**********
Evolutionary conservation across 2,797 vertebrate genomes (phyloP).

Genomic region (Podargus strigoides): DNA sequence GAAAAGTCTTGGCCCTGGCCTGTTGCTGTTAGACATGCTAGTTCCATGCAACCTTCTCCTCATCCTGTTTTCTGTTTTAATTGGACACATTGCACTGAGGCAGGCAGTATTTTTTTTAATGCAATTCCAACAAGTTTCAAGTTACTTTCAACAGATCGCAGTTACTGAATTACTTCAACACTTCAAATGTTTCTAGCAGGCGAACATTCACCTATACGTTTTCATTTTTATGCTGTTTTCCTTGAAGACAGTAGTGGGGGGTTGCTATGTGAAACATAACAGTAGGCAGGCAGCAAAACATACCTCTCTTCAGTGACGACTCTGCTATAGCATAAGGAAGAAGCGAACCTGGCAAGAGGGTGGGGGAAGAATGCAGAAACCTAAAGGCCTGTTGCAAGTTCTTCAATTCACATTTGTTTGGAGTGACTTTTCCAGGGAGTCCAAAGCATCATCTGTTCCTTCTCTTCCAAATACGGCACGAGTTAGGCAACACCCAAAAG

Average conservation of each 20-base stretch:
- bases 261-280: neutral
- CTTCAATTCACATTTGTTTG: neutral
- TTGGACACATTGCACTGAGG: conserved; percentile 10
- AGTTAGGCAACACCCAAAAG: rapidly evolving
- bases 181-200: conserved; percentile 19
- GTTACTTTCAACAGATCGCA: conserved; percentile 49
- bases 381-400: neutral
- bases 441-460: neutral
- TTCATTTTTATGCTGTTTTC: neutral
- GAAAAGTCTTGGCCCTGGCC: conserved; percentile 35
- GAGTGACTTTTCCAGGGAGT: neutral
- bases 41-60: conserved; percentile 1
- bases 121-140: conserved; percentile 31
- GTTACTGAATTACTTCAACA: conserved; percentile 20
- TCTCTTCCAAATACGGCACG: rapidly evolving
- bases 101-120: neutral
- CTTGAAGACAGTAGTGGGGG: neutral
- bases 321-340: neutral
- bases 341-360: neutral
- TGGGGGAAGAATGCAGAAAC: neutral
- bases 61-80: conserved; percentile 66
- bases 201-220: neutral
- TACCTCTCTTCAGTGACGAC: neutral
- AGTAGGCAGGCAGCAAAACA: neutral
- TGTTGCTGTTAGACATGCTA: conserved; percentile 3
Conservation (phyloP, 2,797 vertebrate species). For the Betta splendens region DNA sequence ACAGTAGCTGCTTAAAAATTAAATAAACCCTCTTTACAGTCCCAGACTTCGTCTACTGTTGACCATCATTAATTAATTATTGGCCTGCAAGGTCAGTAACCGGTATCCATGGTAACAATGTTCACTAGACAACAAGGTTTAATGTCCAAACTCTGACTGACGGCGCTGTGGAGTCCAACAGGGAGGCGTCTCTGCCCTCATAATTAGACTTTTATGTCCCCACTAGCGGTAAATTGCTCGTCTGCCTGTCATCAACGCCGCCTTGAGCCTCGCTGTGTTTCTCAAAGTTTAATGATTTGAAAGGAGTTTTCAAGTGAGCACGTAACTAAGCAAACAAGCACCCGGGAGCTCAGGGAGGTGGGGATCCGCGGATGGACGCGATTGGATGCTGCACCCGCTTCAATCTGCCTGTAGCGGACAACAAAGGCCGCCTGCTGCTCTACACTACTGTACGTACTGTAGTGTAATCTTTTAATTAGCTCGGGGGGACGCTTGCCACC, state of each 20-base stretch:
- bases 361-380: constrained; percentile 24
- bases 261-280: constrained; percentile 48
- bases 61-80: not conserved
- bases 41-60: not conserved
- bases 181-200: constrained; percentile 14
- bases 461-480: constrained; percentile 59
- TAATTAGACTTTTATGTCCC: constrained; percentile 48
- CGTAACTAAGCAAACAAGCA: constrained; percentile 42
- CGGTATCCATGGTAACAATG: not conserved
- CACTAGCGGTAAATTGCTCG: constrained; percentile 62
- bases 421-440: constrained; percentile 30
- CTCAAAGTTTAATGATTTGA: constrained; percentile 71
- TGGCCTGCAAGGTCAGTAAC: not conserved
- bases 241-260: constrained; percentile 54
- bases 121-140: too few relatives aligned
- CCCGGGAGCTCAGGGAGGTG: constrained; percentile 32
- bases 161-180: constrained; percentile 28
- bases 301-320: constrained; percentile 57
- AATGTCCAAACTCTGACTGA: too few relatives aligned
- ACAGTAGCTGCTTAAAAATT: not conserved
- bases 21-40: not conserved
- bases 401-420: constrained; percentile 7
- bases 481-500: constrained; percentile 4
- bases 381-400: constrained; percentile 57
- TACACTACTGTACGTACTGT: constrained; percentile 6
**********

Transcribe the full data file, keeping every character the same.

Evolutionary conservation across 2,797 vertebrate genomes (phyloP).

Genomic region (Podargus strigoides): DNA sequence GAAAAGTCTTGGCCCTGGCCTGTTGCTGTTAGACATGCTAGTTCCATGCAACCTTCTCCTCATCCTGTTTTCTGTTTTAATTGGACACATTGCACTGAGGCAGGCAGTATTTTTTTTAATGCAATTCCAACAAGTTTCAAGTTACTTTCAACAGATCGCAGTTACTGAATTACTTCAACACTTCAAATGTTTCTAGCAGGCGAACATTCACCTATACGTTTTCATTTTTATGCTGTTTTCCTTGAAGACAGTAGTGGGGGGTTGCTATGTGAAACATAACAGTAGGCAGGCAGCAAAACATACCTCTCTTCAGTGACGACTCTGCTATAGCATAAGGAAGAAGCGAACCTGGCAAGAGGGTGGGGGAAGAATGCAGAAACCTAAAGGCCTGTTGCAAGTTCTTCAATTCACATTTGTTTGGAGTGACTTTTCCAGGGAGTCCAAAGCATCATCTGTTCCTTCTCTTCCAAATACGGCACGAGTTAGGCAACACCCAAAAG

Average conservation of each 20-base stretch:
- bases 261-280: neutral
- CTTCAATTCACATTTGTTTG: neutral
- TTGGACACATTGCACTGAGG: conserved; percentile 10
- AGTTAGGCAACACCCAAAAG: rapidly evolving
- bases 181-200: conserved; percentile 19
- GTTACTTTCAACAGATCGCA: conserved; percentile 49
- bases 381-400: neutral
- bases 441-460: neutral
- TTCATTTTTATGCTGTTTTC: neutral
- GAAAAGTCTTGGCCCTGGCC: conserved; percentile 35
- GAGTGACTTTTCCAGGGAGT: neutral
- bases 41-60: conserved; percentile 1
- bases 121-140: conserved; percentile 31
- GTTACTGAATTACTTCAACA: conserved; percentile 20
- TCTCTTCCAAATACGGCACG: rapidly evolving
- bases 101-120: neutral
- CTTGAAGACAGTAGTGGGGG: neutral
- bases 321-340: neutral
- bases 341-360: neutral
- TGGGGGAAGAATGCAGAAAC: neutral
- bases 61-80: conserved; percentile 66
- bases 201-220: neutral
- TACCTCTCTTCAGTGACGAC: neutral
- AGTAGGCAGGCAGCAAAACA: neutral
- TGTTGCTGTTAGACATGCTA: conserved; percentile 3
Conservation (phyloP, 2,797 vertebrate species). For the Betta splendens region DNA sequence ACAGTAGCTGCTTAAAAATTAAATAAACCCTCTTTACAGTCCCAGACTTCGTCTACTGTTGACCATCATTAATTAATTATTGGCCTGCAAGGTCAGTAACCGGTATCCATGGTAACAATGTTCACTAGACAACAAGGTTTAATGTCCAAACTCTGACTGACGGCGCTGTGGAGTCCAACAGGGAGGCGTCTCTGCCCTCATAATTAGACTTTTATGTCCCCACTAGCGGTAAATTGCTCGTCTGCCTGTCATCAACGCCGCCTTGAGCCTCGCTGTGTTTCTCAAAGTTTAATGATTTGAAAGGAGTTTTCAAGTGAGCACGTAACTAAGCAAACAAGCACCCGGGAGCTCAGGGAGGTGGGGATCCGCGGATGGACGCGATTGGATGCTGCACCCGCTTCAATCTGCCTGTAGCGGACAACAAAGGCCGCCTGCTGCTCTACACTACTGTACGTACTGTAGTGTAATCTTTTAATTAGCTCGGGGGGACGCTTGCCACC, state of each 20-base stretch:
- bases 361-380: constrained; percentile 24
- bases 261-280: constrained; percentile 48
- bases 61-80: not conserved
- bases 41-60: not conserved
- bases 181-200: constrained; percentile 14
- bases 461-480: constrained; percentile 59
- TAATTAGACTTTTATGTCCC: constrained; percentile 48
- CGTAACTAAGCAAACAAGCA: constrained; percentile 42
- CGGTATCCATGGTAACAATG: not conserved
- CACTAGCGGTAAATTGCTCG: constrained; percentile 62
- bases 421-440: constrained; percentile 30
- CTCAAAGTTTAATGATTTGA: constrained; percentile 71
- TGGCCTGCAAGGTCAGTAAC: not conserved
- bases 241-260: constrained; percentile 54
- bases 121-140: too few relatives aligned
- CCCGGGAGCTCAGGGAGGTG: constrained; percentile 32
- bases 161-180: constrained; percentile 28
- bases 301-320: constrained; percentile 57
- AATGTCCAAACTCTGACTGA: too few relatives aligned
- ACAGTAGCTGCTTAAAAATT: not conserved
- bases 21-40: not conserved
- bases 401-420: constrained; percentile 7
- bases 481-500: constrained; percentile 4
- bases 381-400: constrained; percentile 57
- TACACTACTGTACGTACTGT: constrained; percentile 6